Book review - The Accident, S.D. Monaghan

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The Accident
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Book Synopsis

Tara and David are typical “Hollywooders” in that appearances are everything.  What looks flashy and successful from the outside is all actually a bit of a façade.  Having built a new home they can barely afford, the wheels of the couple’s happy little marriage cart are only one revolution away from falling off completely.   Tara’s art isn’t selling the way it used to, David is insecure in his hold on his pretty young wife (his former student) and an unexpected pregnancy is adding emotional weight to a relationship that would never have been called rock solid, even at the romantic beginning. 

Building supervisor Ryan was once the romantic spark in Tara’s eye and as one last hurrah before motherhood and domestic servitude, Tara and Ryan give it a red hot go upstairs in the unfinished house.   In the inevitable post coital confrontation, David’s cuckholded ire takes unexpected force and Ryan plummets a floor down to the concrete below.  David and Tara now need to stop with the lies and join together truly as a team, or neither one of them will be making it through this horror intact.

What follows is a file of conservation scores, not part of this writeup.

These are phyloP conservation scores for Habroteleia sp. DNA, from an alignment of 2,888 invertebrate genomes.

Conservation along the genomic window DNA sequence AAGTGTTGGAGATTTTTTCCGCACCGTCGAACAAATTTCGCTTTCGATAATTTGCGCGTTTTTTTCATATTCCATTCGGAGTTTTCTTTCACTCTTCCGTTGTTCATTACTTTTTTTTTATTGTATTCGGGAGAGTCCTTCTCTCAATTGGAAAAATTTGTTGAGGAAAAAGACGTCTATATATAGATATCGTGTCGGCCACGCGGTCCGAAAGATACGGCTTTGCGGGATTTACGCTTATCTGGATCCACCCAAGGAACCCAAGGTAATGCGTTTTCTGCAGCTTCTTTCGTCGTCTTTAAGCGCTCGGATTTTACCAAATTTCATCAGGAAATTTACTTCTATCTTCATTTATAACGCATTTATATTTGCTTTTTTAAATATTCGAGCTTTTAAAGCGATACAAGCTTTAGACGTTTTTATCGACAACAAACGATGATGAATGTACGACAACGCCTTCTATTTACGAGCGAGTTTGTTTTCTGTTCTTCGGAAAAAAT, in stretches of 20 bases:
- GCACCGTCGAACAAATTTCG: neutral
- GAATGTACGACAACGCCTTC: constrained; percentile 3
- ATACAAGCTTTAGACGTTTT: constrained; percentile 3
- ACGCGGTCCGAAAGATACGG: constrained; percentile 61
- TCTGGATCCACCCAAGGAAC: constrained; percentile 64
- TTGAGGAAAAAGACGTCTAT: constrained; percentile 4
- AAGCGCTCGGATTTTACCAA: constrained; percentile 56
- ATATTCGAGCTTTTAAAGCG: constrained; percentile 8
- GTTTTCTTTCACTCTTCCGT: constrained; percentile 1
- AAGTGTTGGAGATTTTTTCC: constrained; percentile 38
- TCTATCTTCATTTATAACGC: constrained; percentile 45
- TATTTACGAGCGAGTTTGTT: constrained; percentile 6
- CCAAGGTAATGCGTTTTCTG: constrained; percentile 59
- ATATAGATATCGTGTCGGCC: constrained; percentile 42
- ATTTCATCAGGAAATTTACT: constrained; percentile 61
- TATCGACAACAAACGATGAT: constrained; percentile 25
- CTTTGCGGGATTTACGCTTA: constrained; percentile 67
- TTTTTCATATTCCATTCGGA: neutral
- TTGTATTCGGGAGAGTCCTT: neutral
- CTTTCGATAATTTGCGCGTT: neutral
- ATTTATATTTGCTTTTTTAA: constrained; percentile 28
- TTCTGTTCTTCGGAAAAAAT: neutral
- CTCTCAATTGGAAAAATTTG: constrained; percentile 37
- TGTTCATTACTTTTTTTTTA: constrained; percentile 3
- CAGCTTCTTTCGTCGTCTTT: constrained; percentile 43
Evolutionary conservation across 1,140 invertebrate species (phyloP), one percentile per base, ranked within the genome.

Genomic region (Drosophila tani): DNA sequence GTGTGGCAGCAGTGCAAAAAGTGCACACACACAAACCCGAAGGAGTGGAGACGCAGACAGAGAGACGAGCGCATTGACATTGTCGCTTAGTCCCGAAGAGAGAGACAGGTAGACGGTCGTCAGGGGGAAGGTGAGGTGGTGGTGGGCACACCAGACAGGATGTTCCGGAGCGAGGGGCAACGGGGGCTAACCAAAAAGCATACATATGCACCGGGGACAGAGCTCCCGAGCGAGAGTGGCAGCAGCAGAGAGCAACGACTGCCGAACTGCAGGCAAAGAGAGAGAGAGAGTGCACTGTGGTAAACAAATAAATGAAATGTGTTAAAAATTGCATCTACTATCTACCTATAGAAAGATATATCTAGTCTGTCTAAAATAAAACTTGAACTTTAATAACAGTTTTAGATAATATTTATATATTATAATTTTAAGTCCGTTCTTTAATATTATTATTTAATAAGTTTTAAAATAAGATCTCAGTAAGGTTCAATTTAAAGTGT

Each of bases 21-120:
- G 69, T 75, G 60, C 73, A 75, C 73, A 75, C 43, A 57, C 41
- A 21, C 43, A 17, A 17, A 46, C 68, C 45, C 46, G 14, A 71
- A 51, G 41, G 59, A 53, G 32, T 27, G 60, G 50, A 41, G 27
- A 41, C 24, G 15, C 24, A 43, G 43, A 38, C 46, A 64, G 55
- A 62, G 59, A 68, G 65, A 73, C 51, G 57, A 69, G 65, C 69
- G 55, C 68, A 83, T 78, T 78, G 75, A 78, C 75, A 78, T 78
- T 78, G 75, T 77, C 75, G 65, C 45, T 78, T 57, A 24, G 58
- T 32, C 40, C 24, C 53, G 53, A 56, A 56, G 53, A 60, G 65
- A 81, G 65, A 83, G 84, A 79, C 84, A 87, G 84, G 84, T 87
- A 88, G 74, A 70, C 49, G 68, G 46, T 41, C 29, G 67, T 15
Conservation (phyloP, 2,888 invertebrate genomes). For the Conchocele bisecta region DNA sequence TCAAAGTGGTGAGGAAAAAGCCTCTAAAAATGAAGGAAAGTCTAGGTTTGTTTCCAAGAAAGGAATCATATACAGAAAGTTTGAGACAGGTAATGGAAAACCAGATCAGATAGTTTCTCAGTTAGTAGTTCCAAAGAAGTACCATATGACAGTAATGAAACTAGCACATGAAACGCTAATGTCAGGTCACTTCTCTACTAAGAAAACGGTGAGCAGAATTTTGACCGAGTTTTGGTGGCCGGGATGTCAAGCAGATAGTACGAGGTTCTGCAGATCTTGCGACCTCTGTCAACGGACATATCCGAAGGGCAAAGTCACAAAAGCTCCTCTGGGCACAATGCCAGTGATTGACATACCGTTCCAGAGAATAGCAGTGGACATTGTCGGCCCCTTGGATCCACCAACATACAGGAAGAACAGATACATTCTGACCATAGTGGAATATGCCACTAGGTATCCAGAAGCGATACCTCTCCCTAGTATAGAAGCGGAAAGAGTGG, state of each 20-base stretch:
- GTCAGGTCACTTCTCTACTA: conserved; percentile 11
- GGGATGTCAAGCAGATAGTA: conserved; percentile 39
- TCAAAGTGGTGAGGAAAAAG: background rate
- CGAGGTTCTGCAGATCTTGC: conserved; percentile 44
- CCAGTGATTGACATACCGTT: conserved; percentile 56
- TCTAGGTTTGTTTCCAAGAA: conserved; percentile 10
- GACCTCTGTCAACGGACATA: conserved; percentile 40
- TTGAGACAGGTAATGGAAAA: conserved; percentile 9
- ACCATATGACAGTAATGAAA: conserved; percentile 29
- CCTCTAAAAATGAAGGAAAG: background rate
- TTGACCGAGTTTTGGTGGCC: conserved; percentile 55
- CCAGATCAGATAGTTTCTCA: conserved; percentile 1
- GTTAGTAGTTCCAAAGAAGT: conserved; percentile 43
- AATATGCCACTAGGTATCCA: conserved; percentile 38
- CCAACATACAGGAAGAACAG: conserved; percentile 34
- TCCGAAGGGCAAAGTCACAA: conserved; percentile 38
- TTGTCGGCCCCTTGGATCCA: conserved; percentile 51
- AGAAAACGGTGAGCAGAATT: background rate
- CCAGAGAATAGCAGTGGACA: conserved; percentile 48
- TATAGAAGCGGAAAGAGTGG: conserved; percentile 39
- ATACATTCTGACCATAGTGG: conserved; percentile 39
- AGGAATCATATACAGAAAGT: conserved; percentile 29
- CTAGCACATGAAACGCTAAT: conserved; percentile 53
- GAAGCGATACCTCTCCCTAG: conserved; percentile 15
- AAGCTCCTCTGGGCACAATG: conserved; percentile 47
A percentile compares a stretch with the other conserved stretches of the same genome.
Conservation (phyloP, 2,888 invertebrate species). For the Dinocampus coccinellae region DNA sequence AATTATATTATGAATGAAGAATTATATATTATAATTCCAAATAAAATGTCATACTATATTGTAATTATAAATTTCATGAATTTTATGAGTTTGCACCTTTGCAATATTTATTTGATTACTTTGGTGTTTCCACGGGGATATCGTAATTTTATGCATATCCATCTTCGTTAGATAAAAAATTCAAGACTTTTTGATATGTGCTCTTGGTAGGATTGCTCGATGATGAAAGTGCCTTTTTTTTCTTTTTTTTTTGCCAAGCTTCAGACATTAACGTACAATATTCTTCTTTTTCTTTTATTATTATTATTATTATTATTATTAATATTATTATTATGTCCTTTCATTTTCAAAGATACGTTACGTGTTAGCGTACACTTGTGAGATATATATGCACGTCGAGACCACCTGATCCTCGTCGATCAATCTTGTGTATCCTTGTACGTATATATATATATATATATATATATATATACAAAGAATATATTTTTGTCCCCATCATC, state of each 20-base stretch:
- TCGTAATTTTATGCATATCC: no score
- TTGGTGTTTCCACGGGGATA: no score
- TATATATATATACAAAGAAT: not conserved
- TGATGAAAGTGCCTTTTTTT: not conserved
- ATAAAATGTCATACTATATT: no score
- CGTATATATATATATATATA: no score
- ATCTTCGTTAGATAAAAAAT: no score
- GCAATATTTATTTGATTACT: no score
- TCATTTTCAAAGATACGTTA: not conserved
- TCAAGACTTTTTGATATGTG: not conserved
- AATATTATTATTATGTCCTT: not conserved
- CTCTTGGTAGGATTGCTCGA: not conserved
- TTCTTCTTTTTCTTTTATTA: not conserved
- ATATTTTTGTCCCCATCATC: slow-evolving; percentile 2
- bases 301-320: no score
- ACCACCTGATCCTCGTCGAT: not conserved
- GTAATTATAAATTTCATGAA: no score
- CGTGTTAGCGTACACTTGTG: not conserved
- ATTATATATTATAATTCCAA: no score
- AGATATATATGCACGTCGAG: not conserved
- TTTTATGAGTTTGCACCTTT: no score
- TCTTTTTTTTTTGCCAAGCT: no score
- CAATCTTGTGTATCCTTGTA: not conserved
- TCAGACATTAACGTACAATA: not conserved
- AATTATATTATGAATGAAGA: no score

Book Review

What is lacking in the reading of this book is the wish to barrack the characters on and see them through. The two leads in THE ACCIDENT have very little chemistry, which makes the lengths they are prepared to go to in order to coverup a death largely self serving – this couple were not a likeable pair to begin with.  It is refreshing however to read a domestic thriller from the point of view of the husband (too), with the catalyst for drama stemming from his choices, and not by those of his wife.

THE ACCIDENT, as a relationship tale of choice and consequence, had a fair amount of scope straight from its fast moving beginning.   All the ingredients were there for a psychological thriller, condensed to a fairly small stage and played out upon the complicated landscape of the modern marriage.  This novel does not quite reach the mark in fulfilling its early promise, though the musings of the husband upon how he got himself into his predicament are quite insightful and add much to the novel’s melancholic and regretful air.   There is more than a little bit of “reap what ye sow” in THE ACCIDENT so it may be intentional that we don’t hold much sympathy for David and Tara.   We just might however be curious to see who is left standing at the end.

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